Crazzaper writes: "With the EU breathing down Microsoft's back in regards to including Internet Explorer with Windows 7, Tom's Hardware took an interesting point of view on the subject and says that Microsoft is the victim. The article made draws up some interesting points about users who install their OS find that there's no browser. What's also interesting is that comments are comparing the EU's move to McDonald's selling KFC or Coke bundling one can of Pepsi with every six-pack of Coke. The article argues that the EU's restriction on Windows will ultimately be an inconvenience for the user."

Submission + - Sniffing Browser History Without Javascript (

Ergasiophobia writes: "I'm just going to quote the page itself here, as it gives a pretty good description.

It actually works pretty simply — it is simpler than the Javascript implementation. All it does is load a page (in a hidden Iframe) which contains lots of links. If a link is visited, a background (which isn't really a background) is loaded as defined in the CSS. The "background" image will log the information, and then store it (and, in this case, it is displayed to you). Is a demonstration of a method to find out the browsing history of a visitor to a website, no javascript required. It seems the only drawbacks to this method are the increased load on your browser, and that it requires a list of websites to check against."


Submission + - Youtube finally fixes HD problem

Anonymous Coward writes: "In the last few days, YouTube have fixed the issue whereby HD videos stream in lower quality than standard definition unless the HD button is clicked. Now, without clicking the HD button, HD streams in high quality and in the standard screen size. The feature does not appear to work with existing HD content, only for newly uploaded files. Example video here No announcement regarding this major improvement appears to have been made by YouTube"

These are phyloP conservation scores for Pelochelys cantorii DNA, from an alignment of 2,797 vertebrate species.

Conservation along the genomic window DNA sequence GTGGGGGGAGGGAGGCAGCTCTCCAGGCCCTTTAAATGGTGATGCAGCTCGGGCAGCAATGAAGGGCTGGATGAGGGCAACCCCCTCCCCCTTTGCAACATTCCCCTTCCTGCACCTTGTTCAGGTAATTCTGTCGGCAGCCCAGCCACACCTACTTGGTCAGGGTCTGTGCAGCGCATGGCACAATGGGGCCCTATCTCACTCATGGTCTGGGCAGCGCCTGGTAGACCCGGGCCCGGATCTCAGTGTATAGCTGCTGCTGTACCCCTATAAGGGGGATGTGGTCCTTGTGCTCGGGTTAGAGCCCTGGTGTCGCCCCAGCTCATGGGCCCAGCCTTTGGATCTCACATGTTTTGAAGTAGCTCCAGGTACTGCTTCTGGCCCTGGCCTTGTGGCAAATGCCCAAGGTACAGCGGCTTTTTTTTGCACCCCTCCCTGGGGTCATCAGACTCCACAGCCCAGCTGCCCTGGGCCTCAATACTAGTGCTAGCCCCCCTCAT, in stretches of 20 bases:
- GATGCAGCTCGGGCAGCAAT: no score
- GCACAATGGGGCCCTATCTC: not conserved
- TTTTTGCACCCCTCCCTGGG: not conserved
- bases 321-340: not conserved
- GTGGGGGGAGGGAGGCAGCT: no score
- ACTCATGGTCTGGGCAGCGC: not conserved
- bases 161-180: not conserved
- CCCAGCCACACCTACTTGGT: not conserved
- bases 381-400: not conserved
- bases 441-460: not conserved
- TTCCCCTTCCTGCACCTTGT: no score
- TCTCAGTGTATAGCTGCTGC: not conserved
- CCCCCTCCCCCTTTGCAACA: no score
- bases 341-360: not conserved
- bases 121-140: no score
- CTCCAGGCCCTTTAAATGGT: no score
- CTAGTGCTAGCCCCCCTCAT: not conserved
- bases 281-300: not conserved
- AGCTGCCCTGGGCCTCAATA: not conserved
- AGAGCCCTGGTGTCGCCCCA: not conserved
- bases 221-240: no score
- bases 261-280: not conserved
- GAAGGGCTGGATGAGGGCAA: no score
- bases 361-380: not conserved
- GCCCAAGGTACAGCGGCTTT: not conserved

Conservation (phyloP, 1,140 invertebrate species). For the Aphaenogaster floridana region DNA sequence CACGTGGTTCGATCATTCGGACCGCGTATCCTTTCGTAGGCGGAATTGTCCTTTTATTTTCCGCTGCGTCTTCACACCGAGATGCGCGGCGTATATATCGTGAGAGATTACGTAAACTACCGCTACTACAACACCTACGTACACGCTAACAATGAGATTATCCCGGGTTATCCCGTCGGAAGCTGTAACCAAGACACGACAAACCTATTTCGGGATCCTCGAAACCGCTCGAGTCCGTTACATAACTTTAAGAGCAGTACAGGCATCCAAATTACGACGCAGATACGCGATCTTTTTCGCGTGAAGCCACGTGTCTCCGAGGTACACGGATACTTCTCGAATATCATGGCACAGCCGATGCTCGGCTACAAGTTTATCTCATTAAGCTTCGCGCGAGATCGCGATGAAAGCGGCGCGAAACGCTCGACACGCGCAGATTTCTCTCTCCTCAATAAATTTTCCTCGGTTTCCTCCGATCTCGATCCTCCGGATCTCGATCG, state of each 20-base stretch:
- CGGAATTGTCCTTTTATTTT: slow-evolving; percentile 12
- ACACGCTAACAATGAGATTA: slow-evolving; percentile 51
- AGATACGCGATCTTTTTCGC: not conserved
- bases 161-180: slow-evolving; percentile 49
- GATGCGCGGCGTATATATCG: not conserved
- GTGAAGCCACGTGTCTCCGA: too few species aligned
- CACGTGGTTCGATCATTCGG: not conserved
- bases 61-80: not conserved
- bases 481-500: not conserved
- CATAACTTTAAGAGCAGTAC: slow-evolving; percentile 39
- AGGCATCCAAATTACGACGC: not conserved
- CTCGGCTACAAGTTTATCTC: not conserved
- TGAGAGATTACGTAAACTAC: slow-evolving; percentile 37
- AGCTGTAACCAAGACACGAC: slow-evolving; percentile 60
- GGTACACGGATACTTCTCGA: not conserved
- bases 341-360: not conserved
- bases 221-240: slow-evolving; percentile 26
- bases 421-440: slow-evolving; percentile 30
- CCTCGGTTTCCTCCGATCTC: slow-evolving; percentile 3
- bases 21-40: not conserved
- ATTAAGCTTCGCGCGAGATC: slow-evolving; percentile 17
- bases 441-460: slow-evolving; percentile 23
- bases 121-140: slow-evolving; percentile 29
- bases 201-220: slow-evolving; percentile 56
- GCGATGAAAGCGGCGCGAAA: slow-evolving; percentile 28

Submission + - 4Chan Attacks YouTube, Uploads Kids Clips w/ Porn ( 2

An anonymous reader writes: Anonymous members of the internet board 4Chan have organized an attack on YouTube, uploading a number of children's clips and cartoons that switch mid-movie to videos depicting adults engaged in various sexual acts. This is very reminiscent of their attack last year on an internet forum for epileptics, which triggered a number of photosensitive seizures by uploading fast-moving and colorful images to the forum.
Social Networks

Submission + - Should Wikipedians Edit Stories for Pay?

Hugh Pickens writes: "The Register reports that a longtime Wikipedia admin has been caught offering to edit the online encyclopedia in exchange for cash after someone noticed a post to an online job marketplace where he was advertising his services. "Besides technical writing, I also am an accomplished senior Wikipedia administrator with several featured articles to my name," read the post, which has since been changed. "If you need a good profile on Wikipedia, I can help you out there too through my rich experience." Wikipedia promptly opened a discussion page to try to reach consensus on the community view of "paid editing" and so far opinion seems to be divided between those who say it's ok as long as full disclosure is made and "edits are compliant with WP:NPOV, WP:RS, WP:BLP, WP:N," and others who say that paid editing automatically creates a conflict of interest. Back in 2006, Wikipedia co-founder Jimmy Wales shot down a company known as MyWikiBiz, where you could "author your legacy on the Internet" which was forced to reinvent itself outside of Wikipedia. "It is not ok with me that anyone ever set up a service selling their services as a Wikipedia editor, administrator, bureaucrat, etc., I will personally block any cases that I am shown," wrote Wales. But as the Register points out although Wales "frowns on individual editors making cash from the free encyclopedia, he has no problem doing so himself" making "upwards of $75,000 for each of his Wikipedia-centric speaking engagements.""